I have to say that I have great admiration for Kay Cobb; I first met her when she was a State Senator and pushed back against Governor Fordice's attempt to take sentencing in capital cases away from juries.I can't find a public copy of the Cobb dissent nor find it on Westlaw -- because rehearing was granted, the previous opinion was "disappeared," an unfortunate but common result.
In the Ron Chris Foster case, she impressively marshalled the evidence that Mr. Foster was mentally retarded in a four-justice dissent in a 4-4 opinion. At the time, Foster was scheduled to be executed. Justice Cobb's independence and judgment was one of the factors that preserved Mr. Foster's appeal (and life) until the US Supreme Court held in a different case that offenders who committed capital crimes before they were 18 could not be executed. If not for Justice Cobb and Governor Musgrove (who entered a temporary reprieve/stay at the same time as the Cobb dissent), Mississippi would have had the dubious distinction of being the last government in the WORLD that executed a juvenile offender.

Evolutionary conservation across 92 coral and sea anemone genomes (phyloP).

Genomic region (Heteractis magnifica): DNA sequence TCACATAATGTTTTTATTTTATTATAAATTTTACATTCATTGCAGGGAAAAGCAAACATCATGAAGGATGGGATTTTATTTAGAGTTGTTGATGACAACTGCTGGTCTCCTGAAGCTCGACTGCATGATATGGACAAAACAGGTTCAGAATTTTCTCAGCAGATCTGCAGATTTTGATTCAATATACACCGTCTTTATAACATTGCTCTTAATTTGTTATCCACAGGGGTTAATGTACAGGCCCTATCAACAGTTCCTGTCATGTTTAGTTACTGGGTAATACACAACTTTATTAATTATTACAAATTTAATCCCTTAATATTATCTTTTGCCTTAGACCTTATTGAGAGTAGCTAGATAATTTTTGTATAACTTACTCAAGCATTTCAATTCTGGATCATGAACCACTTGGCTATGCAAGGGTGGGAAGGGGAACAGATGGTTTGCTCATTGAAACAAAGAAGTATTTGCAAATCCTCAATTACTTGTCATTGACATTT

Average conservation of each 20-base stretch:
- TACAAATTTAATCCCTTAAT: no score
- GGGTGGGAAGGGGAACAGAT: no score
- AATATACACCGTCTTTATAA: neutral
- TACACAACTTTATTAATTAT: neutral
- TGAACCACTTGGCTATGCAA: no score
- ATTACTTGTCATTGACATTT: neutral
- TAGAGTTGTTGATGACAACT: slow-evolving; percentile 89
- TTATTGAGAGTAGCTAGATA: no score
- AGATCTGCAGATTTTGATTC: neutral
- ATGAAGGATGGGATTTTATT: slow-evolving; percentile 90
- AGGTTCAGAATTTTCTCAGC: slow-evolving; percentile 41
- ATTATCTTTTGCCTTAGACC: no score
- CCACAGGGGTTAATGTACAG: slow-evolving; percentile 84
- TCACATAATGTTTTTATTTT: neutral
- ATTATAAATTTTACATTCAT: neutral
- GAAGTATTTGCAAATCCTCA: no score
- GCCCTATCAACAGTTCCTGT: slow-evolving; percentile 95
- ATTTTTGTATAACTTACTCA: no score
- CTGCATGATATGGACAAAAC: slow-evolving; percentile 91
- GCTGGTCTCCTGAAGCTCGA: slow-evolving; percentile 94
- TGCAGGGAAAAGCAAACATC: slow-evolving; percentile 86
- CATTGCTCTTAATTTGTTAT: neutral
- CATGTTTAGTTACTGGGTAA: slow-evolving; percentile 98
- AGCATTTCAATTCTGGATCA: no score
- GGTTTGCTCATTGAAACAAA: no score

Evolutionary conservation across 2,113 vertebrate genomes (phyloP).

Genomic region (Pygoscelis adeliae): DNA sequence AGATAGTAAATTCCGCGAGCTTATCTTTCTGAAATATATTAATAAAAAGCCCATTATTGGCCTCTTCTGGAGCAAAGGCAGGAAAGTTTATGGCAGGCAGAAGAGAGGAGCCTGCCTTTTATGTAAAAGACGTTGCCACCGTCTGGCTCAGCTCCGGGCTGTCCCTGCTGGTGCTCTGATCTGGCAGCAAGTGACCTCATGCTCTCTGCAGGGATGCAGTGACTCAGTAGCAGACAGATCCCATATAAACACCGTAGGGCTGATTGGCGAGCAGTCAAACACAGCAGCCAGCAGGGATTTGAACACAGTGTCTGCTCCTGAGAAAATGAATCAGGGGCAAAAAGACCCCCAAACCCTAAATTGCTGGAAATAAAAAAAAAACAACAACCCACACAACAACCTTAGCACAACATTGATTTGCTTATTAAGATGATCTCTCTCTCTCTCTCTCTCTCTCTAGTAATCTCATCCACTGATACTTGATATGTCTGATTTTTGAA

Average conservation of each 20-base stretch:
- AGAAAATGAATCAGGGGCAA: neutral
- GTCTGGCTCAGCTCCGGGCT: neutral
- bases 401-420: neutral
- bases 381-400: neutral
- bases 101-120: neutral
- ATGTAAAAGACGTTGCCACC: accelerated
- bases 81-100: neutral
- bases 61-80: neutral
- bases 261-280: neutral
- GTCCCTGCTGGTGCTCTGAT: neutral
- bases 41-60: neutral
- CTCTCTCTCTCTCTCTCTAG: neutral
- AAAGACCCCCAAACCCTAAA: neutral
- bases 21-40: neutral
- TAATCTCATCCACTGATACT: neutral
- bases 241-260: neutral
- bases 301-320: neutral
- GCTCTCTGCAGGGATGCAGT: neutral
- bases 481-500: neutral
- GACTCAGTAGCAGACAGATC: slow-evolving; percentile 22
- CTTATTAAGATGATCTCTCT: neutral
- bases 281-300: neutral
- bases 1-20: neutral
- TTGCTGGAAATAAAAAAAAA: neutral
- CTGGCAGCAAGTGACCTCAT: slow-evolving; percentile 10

I'm no fan of the T.E.A. Party movement, and I agree with Matt and NMC that the C of CC is reprehensible. But despite the error of attending the C of CC conference, Kay Cobb is, I think, a high quality and formidable representative of the conservative position in Mississippi.
The opinion on rehearing does however state this, which I believe was an important part of the dissent:
The State relies on an IQ test it states was performed at Whitfield in 1990, where Foster was allegedly shown to have an IQ of 80. This test result has been cited by this Court, by the United States District Court, by the United States Court of Appeals, and by Foster himself in pleadings before this Court. At this point the source of this IQ score is a mystery, as it cannot be found in Foster's appeal record.It's a little spooky to realize that a man's life hung in the balance on the weight of an IQ score that turned out not to even be in the record.